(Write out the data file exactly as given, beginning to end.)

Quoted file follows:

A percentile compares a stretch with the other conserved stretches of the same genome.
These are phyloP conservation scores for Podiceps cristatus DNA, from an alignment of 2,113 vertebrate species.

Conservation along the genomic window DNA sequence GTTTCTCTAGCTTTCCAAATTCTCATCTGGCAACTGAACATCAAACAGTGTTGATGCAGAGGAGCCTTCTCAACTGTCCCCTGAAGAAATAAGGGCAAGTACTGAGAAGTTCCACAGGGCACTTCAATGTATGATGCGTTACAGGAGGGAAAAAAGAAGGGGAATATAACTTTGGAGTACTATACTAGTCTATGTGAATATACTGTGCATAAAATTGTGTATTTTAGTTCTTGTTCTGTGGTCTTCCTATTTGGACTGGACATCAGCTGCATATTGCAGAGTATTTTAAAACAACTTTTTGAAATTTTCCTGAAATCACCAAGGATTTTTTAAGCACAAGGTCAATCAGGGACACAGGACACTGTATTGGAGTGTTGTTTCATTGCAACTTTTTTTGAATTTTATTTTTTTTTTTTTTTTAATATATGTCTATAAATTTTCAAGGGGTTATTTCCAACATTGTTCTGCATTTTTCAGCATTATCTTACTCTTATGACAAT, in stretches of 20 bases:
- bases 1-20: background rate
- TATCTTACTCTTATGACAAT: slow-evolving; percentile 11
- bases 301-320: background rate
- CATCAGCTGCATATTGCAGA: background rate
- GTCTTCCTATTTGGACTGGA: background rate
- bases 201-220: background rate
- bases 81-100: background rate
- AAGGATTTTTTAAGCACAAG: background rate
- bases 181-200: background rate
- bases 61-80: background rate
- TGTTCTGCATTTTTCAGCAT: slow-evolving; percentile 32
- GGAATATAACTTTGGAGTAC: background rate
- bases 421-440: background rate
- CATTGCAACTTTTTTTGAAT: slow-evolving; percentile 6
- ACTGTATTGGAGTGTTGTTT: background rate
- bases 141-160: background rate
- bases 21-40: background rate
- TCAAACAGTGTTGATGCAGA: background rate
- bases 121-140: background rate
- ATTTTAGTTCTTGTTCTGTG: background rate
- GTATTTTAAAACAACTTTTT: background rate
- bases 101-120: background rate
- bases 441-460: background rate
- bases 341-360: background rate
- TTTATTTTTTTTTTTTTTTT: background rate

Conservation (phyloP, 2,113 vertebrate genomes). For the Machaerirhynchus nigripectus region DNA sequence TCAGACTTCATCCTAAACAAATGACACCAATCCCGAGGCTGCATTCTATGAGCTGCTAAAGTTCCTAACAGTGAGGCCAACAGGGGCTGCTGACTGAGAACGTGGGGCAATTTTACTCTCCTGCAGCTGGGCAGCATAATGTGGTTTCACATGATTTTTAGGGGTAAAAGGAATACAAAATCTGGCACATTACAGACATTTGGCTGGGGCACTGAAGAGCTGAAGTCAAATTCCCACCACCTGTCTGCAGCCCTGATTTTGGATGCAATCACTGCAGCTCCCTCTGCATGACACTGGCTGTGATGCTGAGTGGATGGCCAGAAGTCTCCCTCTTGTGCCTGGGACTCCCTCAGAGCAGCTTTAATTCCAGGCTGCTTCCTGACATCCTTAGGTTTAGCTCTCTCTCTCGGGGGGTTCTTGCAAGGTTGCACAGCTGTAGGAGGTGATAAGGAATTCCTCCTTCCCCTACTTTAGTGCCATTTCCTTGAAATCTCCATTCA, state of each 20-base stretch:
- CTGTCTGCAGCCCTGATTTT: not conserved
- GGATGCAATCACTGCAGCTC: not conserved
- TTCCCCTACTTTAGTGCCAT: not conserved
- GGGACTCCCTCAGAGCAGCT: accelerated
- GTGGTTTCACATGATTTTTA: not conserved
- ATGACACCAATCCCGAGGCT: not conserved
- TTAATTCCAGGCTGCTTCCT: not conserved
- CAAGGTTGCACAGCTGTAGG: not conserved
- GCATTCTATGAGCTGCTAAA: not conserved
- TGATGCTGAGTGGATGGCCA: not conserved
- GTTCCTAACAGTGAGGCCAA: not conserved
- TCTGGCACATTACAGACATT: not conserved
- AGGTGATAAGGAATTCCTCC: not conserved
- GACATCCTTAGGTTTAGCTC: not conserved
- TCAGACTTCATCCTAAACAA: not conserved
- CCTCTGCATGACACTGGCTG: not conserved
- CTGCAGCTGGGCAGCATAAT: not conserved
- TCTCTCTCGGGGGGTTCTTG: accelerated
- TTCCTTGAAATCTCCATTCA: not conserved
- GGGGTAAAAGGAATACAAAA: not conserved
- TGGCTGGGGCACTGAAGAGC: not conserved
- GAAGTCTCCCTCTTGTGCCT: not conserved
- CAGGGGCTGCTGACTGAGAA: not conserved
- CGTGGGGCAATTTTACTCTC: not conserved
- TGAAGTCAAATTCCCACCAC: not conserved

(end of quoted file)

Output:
A percentile compares a stretch with the other conserved stretches of the same genome.
These are phyloP conservation scores for Podiceps cristatus DNA, from an alignment of 2,113 vertebrate species.

Conservation along the genomic window DNA sequence GTTTCTCTAGCTTTCCAAATTCTCATCTGGCAACTGAACATCAAACAGTGTTGATGCAGAGGAGCCTTCTCAACTGTCCCCTGAAGAAATAAGGGCAAGTACTGAGAAGTTCCACAGGGCACTTCAATGTATGATGCGTTACAGGAGGGAAAAAAGAAGGGGAATATAACTTTGGAGTACTATACTAGTCTATGTGAATATACTGTGCATAAAATTGTGTATTTTAGTTCTTGTTCTGTGGTCTTCCTATTTGGACTGGACATCAGCTGCATATTGCAGAGTATTTTAAAACAACTTTTTGAAATTTTCCTGAAATCACCAAGGATTTTTTAAGCACAAGGTCAATCAGGGACACAGGACACTGTATTGGAGTGTTGTTTCATTGCAACTTTTTTTGAATTTTATTTTTTTTTTTTTTTTAATATATGTCTATAAATTTTCAAGGGGTTATTTCCAACATTGTTCTGCATTTTTCAGCATTATCTTACTCTTATGACAAT, in stretches of 20 bases:
- bases 1-20: background rate
- TATCTTACTCTTATGACAAT: slow-evolving; percentile 11
- bases 301-320: background rate
- CATCAGCTGCATATTGCAGA: background rate
- GTCTTCCTATTTGGACTGGA: background rate
- bases 201-220: background rate
- bases 81-100: background rate
- AAGGATTTTTTAAGCACAAG: background rate
- bases 181-200: background rate
- bases 61-80: background rate
- TGTTCTGCATTTTTCAGCAT: slow-evolving; percentile 32
- GGAATATAACTTTGGAGTAC: background rate
- bases 421-440: background rate
- CATTGCAACTTTTTTTGAAT: slow-evolving; percentile 6
- ACTGTATTGGAGTGTTGTTT: background rate
- bases 141-160: background rate
- bases 21-40: background rate
- TCAAACAGTGTTGATGCAGA: background rate
- bases 121-140: background rate
- ATTTTAGTTCTTGTTCTGTG: background rate
- GTATTTTAAAACAACTTTTT: background rate
- bases 101-120: background rate
- bases 441-460: background rate
- bases 341-360: background rate
- TTTATTTTTTTTTTTTTTTT: background rate

Conservation (phyloP, 2,113 vertebrate genomes). For the Machaerirhynchus nigripectus region DNA sequence TCAGACTTCATCCTAAACAAATGACACCAATCCCGAGGCTGCATTCTATGAGCTGCTAAAGTTCCTAACAGTGAGGCCAACAGGGGCTGCTGACTGAGAACGTGGGGCAATTTTACTCTCCTGCAGCTGGGCAGCATAATGTGGTTTCACATGATTTTTAGGGGTAAAAGGAATACAAAATCTGGCACATTACAGACATTTGGCTGGGGCACTGAAGAGCTGAAGTCAAATTCCCACCACCTGTCTGCAGCCCTGATTTTGGATGCAATCACTGCAGCTCCCTCTGCATGACACTGGCTGTGATGCTGAGTGGATGGCCAGAAGTCTCCCTCTTGTGCCTGGGACTCCCTCAGAGCAGCTTTAATTCCAGGCTGCTTCCTGACATCCTTAGGTTTAGCTCTCTCTCTCGGGGGGTTCTTGCAAGGTTGCACAGCTGTAGGAGGTGATAAGGAATTCCTCCTTCCCCTACTTTAGTGCCATTTCCTTGAAATCTCCATTCA, state of each 20-base stretch:
- CTGTCTGCAGCCCTGATTTT: not conserved
- GGATGCAATCACTGCAGCTC: not conserved
- TTCCCCTACTTTAGTGCCAT: not conserved
- GGGACTCCCTCAGAGCAGCT: accelerated
- GTGGTTTCACATGATTTTTA: not conserved
- ATGACACCAATCCCGAGGCT: not conserved
- TTAATTCCAGGCTGCTTCCT: not conserved
- CAAGGTTGCACAGCTGTAGG: not conserved
- GCATTCTATGAGCTGCTAAA: not conserved
- TGATGCTGAGTGGATGGCCA: not conserved
- GTTCCTAACAGTGAGGCCAA: not conserved
- TCTGGCACATTACAGACATT: not conserved
- AGGTGATAAGGAATTCCTCC: not conserved
- GACATCCTTAGGTTTAGCTC: not conserved
- TCAGACTTCATCCTAAACAA: not conserved
- CCTCTGCATGACACTGGCTG: not conserved
- CTGCAGCTGGGCAGCATAAT: not conserved
- TCTCTCTCGGGGGGTTCTTG: accelerated
- TTCCTTGAAATCTCCATTCA: not conserved
- GGGGTAAAAGGAATACAAAA: not conserved
- TGGCTGGGGCACTGAAGAGC: not conserved
- GAAGTCTCCCTCTTGTGCCT: not conserved
- CAGGGGCTGCTGACTGAGAA: not conserved
- CGTGGGGCAATTTTACTCTC: not conserved
- TGAAGTCAAATTCCCACCAC: not conserved